Conscientious objection (C.O.) has a long history in the U.S. military, dating back to as early as colonial times. According to the Center on Conscience and War, there were 37,000 objectors in World War II, 4,300 in the Korean War, and 200,000 in the Vietnam War. While there has always been a policy on draft objectors, until 1962 there was no official policy on C.O. within a voluntary force, according to Bill Galvin of the Center of Conscience and War.
In 1970, the Supreme Court ruled that a conscientious objector need not have a religious basis for objection. Curently, the policy holds that while the military must remove C.O. applicants from combat, it is not obliged to transfer them out of combat units. The U.S. military also requires that objection not be specific to a particular war, but rather an objection to all war.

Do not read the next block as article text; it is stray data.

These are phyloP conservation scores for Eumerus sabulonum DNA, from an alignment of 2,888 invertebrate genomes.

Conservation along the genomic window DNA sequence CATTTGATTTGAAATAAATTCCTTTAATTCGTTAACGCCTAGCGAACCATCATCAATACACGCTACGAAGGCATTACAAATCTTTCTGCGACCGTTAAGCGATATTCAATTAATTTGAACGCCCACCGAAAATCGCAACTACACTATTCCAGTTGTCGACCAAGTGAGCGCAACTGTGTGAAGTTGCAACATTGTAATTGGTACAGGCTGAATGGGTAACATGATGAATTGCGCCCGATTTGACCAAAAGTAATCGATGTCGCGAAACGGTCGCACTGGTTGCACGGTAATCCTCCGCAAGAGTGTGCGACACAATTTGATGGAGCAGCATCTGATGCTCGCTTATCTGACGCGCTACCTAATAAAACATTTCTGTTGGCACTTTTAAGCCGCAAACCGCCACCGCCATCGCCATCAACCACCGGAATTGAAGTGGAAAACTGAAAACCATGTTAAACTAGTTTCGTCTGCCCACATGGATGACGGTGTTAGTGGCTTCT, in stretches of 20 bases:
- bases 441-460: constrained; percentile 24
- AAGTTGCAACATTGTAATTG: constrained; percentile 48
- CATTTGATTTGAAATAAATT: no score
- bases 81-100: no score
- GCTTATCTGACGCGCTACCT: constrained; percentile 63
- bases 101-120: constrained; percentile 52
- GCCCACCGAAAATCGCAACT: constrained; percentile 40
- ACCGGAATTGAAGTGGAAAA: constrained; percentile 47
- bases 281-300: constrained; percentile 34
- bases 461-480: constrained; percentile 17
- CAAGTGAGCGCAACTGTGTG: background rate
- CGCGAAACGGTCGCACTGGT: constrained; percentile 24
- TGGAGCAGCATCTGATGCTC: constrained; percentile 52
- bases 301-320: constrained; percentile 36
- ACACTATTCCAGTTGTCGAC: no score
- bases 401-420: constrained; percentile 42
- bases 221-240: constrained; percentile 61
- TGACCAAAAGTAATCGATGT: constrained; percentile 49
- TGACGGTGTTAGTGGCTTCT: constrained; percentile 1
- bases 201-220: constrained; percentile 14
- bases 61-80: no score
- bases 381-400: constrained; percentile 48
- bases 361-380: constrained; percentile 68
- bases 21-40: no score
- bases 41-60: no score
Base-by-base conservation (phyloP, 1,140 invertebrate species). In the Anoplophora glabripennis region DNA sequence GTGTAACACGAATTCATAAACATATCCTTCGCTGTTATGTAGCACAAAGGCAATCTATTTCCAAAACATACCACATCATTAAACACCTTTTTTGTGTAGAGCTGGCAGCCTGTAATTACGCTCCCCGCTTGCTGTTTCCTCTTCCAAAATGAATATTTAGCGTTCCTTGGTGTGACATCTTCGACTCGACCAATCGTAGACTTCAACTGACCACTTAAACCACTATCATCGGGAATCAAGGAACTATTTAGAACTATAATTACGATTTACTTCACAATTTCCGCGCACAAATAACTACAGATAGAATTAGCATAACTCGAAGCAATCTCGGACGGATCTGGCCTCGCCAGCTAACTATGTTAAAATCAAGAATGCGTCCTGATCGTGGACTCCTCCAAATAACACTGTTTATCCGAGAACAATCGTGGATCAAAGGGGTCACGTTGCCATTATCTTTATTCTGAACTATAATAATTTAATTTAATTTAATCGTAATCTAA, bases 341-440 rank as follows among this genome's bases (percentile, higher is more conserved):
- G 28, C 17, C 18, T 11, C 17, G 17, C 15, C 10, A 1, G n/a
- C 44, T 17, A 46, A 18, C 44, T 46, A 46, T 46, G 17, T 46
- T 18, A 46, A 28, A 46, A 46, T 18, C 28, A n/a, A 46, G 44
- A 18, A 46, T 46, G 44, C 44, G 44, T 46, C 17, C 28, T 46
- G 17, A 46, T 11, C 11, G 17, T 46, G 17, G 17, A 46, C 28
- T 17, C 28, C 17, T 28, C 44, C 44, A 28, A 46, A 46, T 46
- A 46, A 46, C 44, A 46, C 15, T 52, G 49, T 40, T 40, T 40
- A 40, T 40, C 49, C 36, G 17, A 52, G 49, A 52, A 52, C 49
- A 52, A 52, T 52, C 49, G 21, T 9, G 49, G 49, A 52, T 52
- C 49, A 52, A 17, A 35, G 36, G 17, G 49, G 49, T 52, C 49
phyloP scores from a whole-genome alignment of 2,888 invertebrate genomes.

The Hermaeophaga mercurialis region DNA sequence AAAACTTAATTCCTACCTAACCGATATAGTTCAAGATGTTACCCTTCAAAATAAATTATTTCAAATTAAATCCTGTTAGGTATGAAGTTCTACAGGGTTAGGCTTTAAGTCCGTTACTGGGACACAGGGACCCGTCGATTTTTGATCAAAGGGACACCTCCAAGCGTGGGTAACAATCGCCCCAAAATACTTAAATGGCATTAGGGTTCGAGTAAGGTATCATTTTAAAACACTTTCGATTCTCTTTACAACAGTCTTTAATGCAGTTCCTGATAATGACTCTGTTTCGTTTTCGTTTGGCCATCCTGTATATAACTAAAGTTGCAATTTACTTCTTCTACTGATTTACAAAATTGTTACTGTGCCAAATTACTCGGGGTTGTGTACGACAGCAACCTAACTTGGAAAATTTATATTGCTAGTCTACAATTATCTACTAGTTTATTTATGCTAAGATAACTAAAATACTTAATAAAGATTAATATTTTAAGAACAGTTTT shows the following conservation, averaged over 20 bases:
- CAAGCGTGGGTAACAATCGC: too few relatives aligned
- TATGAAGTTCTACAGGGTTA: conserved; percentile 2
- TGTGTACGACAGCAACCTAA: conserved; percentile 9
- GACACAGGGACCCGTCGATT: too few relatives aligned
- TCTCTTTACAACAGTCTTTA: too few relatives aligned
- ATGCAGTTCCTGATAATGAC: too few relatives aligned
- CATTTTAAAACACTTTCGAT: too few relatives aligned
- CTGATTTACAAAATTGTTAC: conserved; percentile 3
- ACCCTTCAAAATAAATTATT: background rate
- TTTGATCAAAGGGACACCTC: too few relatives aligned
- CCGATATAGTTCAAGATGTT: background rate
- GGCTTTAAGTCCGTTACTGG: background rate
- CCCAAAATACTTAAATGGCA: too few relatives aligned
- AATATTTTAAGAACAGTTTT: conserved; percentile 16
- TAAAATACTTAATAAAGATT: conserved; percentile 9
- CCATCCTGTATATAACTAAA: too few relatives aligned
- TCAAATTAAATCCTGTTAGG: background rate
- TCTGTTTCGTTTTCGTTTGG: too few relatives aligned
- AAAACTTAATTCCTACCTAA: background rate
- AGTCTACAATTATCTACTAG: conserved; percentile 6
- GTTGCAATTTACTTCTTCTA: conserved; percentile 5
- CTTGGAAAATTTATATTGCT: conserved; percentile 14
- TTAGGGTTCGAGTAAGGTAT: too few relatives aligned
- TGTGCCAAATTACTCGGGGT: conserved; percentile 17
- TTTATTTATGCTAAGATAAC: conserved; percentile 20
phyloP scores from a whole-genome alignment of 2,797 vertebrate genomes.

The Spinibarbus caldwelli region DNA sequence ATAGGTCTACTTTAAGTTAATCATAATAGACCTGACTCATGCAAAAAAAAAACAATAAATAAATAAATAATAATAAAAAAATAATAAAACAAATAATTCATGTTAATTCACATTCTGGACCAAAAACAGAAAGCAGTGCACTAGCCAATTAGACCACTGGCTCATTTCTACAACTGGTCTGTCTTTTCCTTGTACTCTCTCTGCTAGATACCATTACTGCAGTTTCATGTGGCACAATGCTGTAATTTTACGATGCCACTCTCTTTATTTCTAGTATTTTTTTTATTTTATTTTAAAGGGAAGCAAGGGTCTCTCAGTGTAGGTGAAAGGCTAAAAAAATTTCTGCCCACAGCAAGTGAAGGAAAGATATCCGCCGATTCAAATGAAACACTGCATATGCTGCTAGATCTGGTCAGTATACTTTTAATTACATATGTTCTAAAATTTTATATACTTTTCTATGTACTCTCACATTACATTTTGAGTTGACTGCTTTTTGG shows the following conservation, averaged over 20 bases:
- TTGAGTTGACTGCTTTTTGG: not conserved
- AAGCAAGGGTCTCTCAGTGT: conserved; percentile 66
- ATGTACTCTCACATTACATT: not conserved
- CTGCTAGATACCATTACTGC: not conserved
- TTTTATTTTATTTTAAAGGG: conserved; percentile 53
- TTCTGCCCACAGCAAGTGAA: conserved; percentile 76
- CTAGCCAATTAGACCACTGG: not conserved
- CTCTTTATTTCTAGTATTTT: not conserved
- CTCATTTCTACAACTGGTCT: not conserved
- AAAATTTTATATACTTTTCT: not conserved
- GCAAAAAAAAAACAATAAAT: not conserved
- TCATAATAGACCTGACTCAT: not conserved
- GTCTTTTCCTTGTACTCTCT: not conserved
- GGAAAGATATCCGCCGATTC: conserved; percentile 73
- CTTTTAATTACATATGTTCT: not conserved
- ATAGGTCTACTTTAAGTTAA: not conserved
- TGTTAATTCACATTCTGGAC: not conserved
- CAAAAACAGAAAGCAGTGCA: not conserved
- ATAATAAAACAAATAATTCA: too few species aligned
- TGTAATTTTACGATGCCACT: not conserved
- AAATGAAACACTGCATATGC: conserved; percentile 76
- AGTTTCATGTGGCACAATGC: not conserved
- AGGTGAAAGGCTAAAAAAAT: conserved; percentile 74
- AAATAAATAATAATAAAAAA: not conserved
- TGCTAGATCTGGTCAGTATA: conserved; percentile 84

While Jashinski is the first woman to publicly refuse in this war, she's not alone. According to a report released by the Pentagon in December of 2004, at that time over 5,500 servicemen had deserted since the start of war in Iraq. The GI Rights Hotline, which counsels soldiers looking to leave the military, reports that it received over 32,000 calls in 2004. According to Steve Morse, G.I. Rights Program Coordinator, "This year were about on the same track, averaging 2600-2700 a month. October, we were up to 2,807 callers."